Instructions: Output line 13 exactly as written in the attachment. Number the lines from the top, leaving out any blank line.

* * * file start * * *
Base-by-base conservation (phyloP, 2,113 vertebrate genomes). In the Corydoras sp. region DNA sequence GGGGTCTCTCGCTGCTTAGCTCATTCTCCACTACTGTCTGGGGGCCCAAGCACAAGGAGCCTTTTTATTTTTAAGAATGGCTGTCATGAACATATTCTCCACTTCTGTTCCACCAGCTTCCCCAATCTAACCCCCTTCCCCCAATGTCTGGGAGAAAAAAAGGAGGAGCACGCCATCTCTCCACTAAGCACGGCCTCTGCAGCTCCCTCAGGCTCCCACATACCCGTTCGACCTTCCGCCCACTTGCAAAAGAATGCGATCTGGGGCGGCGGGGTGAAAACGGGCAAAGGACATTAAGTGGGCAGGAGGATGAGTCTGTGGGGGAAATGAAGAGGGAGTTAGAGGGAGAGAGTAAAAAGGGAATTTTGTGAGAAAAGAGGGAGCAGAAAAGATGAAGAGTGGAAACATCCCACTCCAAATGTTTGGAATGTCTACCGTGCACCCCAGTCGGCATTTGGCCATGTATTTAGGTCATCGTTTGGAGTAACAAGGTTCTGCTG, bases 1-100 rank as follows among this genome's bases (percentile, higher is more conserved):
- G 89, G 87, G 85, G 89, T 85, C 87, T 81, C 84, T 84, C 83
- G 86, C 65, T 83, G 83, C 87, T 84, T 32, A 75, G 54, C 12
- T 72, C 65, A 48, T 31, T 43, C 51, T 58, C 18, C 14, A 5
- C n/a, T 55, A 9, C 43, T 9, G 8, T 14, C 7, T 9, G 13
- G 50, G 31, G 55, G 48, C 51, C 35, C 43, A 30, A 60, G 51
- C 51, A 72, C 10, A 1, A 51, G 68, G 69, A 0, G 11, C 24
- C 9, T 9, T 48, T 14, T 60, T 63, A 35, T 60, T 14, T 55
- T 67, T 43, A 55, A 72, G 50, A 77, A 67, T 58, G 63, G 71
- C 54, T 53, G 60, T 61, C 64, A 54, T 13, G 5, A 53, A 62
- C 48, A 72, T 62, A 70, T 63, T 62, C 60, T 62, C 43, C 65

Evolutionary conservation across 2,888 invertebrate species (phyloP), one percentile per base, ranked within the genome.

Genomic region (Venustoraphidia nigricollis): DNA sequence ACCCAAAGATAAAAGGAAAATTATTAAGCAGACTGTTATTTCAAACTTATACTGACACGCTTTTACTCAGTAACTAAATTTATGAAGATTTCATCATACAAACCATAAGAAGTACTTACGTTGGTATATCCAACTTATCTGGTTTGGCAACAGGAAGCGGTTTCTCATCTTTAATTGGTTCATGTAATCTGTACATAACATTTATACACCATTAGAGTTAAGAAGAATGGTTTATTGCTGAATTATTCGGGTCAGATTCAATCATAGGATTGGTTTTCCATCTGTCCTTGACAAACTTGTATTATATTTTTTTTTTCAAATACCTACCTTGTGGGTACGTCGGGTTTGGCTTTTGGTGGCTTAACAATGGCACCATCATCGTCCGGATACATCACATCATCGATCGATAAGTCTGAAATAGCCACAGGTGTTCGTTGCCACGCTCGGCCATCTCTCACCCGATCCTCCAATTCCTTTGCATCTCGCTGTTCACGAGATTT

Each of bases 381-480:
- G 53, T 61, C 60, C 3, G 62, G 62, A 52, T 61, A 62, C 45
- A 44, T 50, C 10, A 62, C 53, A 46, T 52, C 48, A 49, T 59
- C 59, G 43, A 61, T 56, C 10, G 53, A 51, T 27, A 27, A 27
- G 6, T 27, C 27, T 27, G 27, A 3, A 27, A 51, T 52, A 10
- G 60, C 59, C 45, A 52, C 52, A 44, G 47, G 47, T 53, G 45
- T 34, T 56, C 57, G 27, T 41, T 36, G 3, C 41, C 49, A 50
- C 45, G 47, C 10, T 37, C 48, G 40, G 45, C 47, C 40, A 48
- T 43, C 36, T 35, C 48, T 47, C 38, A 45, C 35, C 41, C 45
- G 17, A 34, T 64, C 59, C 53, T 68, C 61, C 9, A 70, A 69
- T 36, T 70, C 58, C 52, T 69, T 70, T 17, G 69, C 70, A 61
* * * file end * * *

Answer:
Genomic region (Venustoraphidia nigricollis): DNA sequence ACCCAAAGATAAAAGGAAAATTATTAAGCAGACTGTTATTTCAAACTTATACTGACACGCTTTTACTCAGTAACTAAATTTATGAAGATTTCATCATACAAACCATAAGAAGTACTTACGTTGGTATATCCAACTTATCTGGTTTGGCAACAGGAAGCGGTTTCTCATCTTTAATTGGTTCATGTAATCTGTACATAACATTTATACACCATTAGAGTTAAGAAGAATGGTTTATTGCTGAATTATTCGGGTCAGATTCAATCATAGGATTGGTTTTCCATCTGTCCTTGACAAACTTGTATTATATTTTTTTTTTCAAATACCTACCTTGTGGGTACGTCGGGTTTGGCTTTTGGTGGCTTAACAATGGCACCATCATCGTCCGGATACATCACATCATCGATCGATAAGTCTGAAATAGCCACAGGTGTTCGTTGCCACGCTCGGCCATCTCTCACCCGATCCTCCAATTCCTTTGCATCTCGCTGTTCACGAGATTT